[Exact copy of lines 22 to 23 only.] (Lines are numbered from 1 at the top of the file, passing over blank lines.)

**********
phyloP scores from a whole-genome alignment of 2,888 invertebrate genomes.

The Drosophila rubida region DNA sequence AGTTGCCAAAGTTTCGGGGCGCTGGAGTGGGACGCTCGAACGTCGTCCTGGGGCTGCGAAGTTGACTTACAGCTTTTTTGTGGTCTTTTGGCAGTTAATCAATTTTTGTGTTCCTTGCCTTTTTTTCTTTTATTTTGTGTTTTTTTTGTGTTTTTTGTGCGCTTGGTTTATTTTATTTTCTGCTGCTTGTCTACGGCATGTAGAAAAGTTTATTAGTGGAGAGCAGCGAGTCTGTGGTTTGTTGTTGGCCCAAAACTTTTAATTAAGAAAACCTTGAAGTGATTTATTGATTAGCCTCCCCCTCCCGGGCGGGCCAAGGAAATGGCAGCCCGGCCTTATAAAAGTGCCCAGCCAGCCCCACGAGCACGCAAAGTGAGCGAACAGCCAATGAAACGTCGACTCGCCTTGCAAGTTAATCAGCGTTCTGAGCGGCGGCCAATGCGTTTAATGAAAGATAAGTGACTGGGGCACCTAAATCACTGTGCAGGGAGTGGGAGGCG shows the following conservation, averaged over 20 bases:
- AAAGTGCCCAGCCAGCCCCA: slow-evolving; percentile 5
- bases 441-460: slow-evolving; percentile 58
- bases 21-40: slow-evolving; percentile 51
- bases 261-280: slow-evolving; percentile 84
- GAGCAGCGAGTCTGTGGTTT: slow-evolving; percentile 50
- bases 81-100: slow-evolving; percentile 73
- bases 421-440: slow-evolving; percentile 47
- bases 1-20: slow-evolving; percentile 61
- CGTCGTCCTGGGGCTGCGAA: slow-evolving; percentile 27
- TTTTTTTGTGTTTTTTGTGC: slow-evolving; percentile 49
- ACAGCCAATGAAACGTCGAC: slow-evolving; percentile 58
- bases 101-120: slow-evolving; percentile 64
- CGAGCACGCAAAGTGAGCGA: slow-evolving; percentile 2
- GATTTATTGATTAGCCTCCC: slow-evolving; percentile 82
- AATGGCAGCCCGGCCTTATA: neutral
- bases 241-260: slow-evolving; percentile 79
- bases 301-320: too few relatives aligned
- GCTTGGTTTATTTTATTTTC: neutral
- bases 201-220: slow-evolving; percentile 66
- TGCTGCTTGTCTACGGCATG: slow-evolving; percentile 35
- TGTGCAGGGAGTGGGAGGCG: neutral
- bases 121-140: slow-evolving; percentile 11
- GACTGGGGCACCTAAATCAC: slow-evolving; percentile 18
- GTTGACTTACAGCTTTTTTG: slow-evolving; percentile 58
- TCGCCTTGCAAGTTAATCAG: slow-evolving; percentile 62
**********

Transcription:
- TGCTGCTTGTCTACGGCATG: slow-evolving; percentile 35
- TGTGCAGGGAGTGGGAGGCG: neutral